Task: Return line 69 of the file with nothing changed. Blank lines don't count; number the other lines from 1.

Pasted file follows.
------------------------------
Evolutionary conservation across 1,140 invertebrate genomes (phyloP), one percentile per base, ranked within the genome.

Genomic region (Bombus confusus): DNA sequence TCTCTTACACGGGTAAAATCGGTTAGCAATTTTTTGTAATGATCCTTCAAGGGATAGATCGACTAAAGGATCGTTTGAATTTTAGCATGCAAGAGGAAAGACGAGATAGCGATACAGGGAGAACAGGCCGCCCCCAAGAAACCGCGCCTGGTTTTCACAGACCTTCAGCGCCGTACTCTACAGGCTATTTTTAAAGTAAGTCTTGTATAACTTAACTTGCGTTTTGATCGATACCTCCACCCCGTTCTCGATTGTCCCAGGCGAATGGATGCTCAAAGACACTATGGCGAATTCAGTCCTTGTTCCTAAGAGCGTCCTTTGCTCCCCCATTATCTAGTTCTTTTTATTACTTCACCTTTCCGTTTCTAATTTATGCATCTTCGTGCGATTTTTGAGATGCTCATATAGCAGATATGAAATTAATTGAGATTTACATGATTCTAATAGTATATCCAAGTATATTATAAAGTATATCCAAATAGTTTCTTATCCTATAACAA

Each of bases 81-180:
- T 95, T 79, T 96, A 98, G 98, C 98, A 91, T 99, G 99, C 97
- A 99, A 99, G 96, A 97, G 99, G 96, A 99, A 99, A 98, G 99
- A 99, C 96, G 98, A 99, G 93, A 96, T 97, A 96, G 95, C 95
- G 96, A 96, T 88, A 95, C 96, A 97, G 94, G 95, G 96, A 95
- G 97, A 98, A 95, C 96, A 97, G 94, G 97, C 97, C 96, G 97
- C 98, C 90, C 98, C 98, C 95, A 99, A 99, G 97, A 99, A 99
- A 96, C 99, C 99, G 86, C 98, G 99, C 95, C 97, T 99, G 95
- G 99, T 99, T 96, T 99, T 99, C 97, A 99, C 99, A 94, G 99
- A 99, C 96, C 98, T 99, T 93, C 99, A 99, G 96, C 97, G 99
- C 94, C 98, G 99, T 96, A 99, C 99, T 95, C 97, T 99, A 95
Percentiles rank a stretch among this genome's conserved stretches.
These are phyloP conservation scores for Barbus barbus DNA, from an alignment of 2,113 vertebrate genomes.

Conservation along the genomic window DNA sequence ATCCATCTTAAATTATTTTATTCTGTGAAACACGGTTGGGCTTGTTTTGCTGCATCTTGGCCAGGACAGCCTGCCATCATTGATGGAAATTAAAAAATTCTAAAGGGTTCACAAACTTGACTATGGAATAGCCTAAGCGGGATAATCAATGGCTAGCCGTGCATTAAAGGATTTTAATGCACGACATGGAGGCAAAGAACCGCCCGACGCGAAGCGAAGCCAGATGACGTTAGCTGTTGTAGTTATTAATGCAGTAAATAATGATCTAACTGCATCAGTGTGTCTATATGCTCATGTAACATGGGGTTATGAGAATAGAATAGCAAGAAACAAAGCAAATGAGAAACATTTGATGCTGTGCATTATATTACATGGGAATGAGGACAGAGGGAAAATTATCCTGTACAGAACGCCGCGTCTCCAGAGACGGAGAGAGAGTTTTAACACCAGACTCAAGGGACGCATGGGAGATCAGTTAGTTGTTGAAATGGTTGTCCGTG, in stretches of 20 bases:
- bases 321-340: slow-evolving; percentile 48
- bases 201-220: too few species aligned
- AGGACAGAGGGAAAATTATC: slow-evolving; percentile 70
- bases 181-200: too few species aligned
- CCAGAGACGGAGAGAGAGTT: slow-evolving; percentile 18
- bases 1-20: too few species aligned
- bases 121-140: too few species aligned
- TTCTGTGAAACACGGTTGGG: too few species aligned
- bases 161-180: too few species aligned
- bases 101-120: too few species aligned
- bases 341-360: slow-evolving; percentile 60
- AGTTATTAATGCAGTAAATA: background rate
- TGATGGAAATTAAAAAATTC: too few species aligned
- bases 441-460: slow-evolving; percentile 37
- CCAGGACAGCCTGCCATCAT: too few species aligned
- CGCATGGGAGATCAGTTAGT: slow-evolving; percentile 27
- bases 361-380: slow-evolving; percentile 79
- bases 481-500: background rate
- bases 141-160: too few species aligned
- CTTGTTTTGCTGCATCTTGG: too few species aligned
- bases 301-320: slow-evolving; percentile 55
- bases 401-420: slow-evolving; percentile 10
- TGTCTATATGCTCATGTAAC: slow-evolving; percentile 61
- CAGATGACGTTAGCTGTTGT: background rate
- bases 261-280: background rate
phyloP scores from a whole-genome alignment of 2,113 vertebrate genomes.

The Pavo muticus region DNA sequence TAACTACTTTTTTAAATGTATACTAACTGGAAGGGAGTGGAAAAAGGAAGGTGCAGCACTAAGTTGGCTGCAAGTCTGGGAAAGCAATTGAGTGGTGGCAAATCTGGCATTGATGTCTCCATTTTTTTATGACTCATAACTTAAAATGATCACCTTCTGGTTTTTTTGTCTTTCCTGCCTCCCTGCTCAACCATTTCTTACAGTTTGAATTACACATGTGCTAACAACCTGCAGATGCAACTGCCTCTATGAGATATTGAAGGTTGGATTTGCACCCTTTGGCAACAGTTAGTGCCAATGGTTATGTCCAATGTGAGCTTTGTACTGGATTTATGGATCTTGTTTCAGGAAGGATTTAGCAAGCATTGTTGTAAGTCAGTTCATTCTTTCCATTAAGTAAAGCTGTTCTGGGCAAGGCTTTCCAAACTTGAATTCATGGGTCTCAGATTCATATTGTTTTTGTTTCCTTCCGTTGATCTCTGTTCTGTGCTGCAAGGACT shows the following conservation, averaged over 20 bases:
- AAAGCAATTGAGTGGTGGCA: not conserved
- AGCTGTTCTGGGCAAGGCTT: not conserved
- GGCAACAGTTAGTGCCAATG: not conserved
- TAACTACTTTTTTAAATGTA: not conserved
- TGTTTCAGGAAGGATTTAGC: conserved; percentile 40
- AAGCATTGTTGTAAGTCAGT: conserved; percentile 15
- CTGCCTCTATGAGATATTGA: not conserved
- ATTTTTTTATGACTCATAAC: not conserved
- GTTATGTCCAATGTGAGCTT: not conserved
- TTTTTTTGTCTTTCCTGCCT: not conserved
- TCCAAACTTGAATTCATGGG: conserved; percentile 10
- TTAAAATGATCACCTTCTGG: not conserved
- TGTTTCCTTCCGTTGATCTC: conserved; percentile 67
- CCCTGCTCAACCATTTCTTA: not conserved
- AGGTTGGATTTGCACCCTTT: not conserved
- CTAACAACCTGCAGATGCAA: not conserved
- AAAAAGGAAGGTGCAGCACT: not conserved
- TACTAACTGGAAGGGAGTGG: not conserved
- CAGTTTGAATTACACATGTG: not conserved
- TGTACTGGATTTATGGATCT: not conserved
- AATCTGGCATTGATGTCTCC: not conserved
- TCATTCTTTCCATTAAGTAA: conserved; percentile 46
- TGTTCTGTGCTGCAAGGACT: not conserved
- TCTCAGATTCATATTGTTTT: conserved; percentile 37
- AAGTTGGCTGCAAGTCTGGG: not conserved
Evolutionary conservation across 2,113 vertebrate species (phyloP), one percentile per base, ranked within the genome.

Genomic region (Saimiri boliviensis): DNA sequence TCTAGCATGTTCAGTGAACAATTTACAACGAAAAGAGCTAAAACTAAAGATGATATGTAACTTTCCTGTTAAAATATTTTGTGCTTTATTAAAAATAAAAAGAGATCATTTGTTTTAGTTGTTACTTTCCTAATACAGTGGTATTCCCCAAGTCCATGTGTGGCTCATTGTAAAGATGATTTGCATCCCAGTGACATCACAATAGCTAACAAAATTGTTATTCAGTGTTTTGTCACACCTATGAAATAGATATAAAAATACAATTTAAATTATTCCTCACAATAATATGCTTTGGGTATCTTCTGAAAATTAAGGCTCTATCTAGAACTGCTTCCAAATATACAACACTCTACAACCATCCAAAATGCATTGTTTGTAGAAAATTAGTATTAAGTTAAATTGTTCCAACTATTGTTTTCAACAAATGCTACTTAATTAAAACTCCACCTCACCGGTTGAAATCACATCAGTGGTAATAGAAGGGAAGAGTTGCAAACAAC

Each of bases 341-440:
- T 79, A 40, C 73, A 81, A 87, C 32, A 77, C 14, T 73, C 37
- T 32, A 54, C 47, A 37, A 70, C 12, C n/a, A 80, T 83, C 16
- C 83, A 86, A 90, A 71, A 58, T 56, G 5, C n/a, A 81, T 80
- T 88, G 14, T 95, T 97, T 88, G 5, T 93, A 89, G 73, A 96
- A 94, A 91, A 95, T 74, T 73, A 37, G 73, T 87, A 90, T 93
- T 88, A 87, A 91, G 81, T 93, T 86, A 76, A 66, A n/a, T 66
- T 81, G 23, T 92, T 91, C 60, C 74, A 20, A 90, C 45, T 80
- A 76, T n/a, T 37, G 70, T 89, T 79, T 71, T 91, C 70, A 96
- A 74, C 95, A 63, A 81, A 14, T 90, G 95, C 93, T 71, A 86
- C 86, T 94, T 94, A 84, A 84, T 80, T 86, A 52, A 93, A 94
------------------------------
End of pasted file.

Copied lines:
Evolutionary conservation across 2,113 vertebrate species (phyloP), one percentile per base, ranked within the genome.